The filaments 18 are sprayed, during their descent through the felting chamber 22, with a binder spray ejected through a plurality of spray nozzles as at 30. The binder spray comprises a carbonaceous polymeric material that has been formed from a plurality of chemical reactants 32. Typically the reactants 32 comprise the components of phenol-formaldehyde and urea-formaldehyde that are mixed in a suitable material former 34 and supplied to an injection pump 36. Pump 36 pressure-feeds the spray nozzle 30 through a header 38 and distributor pipes as at 40. As a result of the foregoing process, the blanket 28 comprises a mat of glass fibers that have a binder coating of uncured carbonaceous polymeric material.
The polymeric binder material is subjected to a curing process which is completed by transporting the blanket 28 through ovens as at 42 and 44 on the conveyor 24. The conveyor moves to the right in FIG. 1, as indicated by the arrow 46. In the ovens 42 and 44, the mat of glass fibers is exposed to elevated temperatures for a time period appropriate to effect the cure of the polymeric material that forms the binder coating on the fibers.
In due time the cured glass fiber mat 48 emerges from the last oven 44 and is cooled by a current of air (indicated by arrows at 50 and 52) from a fan (not shown). The mat 48 is picked up by other conveyors indicated generally at 54 whose movement is synchronized with the operation of a shear 56 and a windup 58 that forms somewhat compressed rolls of the glass fiber mat for shipment or storage.
The filamentary glass 18 is commonly ejected from the spinner 16 at a substantially constant rate (mass per unit time) and hence the weight (mass per unit area) of the cured mat 48 depends on the rate of travel of the chain conveyor 24 as set by a conveyor speed control 60. The cured and cooled mat is commonly measured in a measuring zone 62 wherein there is located a gamma-ray or x-ray gauge having a radiation source unit 64 and a radiation detector unit 66. Radiations emitted from the source unit 64 pass through the mat 48 and are attenuated by absorption in the mat in accordance with its mass per unit area. The unabsorbed radiation is detected in the detector unit 66 to produce a detector signal that is processed by conventional means not shown to produce a response, represented by a line 68, that is utilized by the speed control unit 60 to control the speed of conveyor 24. The objective of this feedback control is to maintain the weight of the mat 48 nominally constant along its length at a desired value.
The weight (mass per unit area) of the polymeric binder material contained in the cured mat 48 is controlled by a sprayer control device 70. Device 70 may regulate the volume per unit time of the spray material fed by the pump 36 to the spray nozzles 30, or it may control the dilution of the spray material.
The degree of polymerization, or degree of cure, of the carbonaceous polymeric binder material is determined by the temperature in the ovens as at 42 and 44. The temperature of one or more of the ovens may be controlled by a temperature control unit 72. As previously noted above, the line operator commonly observes the "color" of the mat 48 issuing from the last oven 44 and manually adjusts the set-point of the temperature control unit 72 accordingly.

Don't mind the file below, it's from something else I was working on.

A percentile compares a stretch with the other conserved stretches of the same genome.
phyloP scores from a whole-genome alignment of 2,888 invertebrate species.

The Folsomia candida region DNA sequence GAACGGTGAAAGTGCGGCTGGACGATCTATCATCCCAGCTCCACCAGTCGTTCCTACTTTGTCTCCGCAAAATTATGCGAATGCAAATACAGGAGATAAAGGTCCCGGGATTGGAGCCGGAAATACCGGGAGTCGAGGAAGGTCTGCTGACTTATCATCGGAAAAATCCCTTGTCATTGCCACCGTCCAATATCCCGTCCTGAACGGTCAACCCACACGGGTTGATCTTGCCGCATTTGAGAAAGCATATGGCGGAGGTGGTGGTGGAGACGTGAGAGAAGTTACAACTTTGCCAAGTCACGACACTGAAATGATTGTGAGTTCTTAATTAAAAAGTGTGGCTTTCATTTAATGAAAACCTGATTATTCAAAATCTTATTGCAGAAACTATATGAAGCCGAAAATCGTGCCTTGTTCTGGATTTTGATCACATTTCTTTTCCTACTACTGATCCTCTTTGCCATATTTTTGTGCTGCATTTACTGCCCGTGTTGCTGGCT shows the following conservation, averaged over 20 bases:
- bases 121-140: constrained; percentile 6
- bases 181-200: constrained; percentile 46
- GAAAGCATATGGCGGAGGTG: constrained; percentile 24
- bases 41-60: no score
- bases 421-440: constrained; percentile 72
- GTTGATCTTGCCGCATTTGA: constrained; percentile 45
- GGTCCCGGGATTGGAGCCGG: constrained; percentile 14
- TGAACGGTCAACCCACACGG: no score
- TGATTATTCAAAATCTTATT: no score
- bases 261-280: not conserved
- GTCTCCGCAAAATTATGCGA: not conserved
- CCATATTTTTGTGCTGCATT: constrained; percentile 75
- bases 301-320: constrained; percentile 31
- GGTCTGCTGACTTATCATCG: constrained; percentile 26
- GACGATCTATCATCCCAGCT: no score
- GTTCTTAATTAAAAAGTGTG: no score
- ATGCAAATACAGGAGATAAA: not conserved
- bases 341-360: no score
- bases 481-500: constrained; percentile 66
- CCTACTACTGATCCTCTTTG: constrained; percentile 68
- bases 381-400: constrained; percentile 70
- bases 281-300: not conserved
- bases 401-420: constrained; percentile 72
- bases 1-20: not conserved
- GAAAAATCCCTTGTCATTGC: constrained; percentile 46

The apparatus so far described in connection with FIG. 1 is conventional, and no further explanation is deemed necessary. Insofar as the present invention is physically embodied in the FIG. 1 apparatus, it comprises essentially the structure of an infrared radiation gauging device in the measuring zone 62 including a source unit 74 and a detector unit 76, and a data processor arrangement 78. The data processor 78 may automatically provide set-point values, or target values, to the sprayer control device 70 and/or the oven temperature control device 72, as indicated by the respective arrowheads 80 and 82.
Referring to FIG. 2, the infrared source unit 74 and detector unit 76 are mounted on a scanner bracket assembly 84 which permits the units 74 and 76 to traverse back and forth across the width of the coated and cured glass fiber mat 48. The units 74 and 76 are also movable to off-sheet positions at 74A and 76A wherein radiations can pass from the source unit 74A to the detector unit 76A without passing through the mat 48. In this view (FIG. 2) it is assumed that the mat 48 is traveling out of the paper, toward the observer.
The infrared source unit 74 contains a radiation source means 86 and a filter wheel 88 that is rotated by a motor 90. FIG. 3 includes an enlarged showing of the filter wheel 88 and source means 86. FIG. 2 shows a magnetic reluctance sensor 92 (or other appropriate sensor) which detects the passing of small iron "logic slugs" as shown at 94 in FIG. 3 (or other appropriate indicia). A signal acquisition system 96 (FIG. 2) connected via line 98 to sensor 92 uses electrical pulses from the sensor to maintain continually updated information on the instantaneous position of the filter wheel 88. The signal acquisition system 96 is also connected via line 100 to an infrared radiation detector 102 in detector unit 76.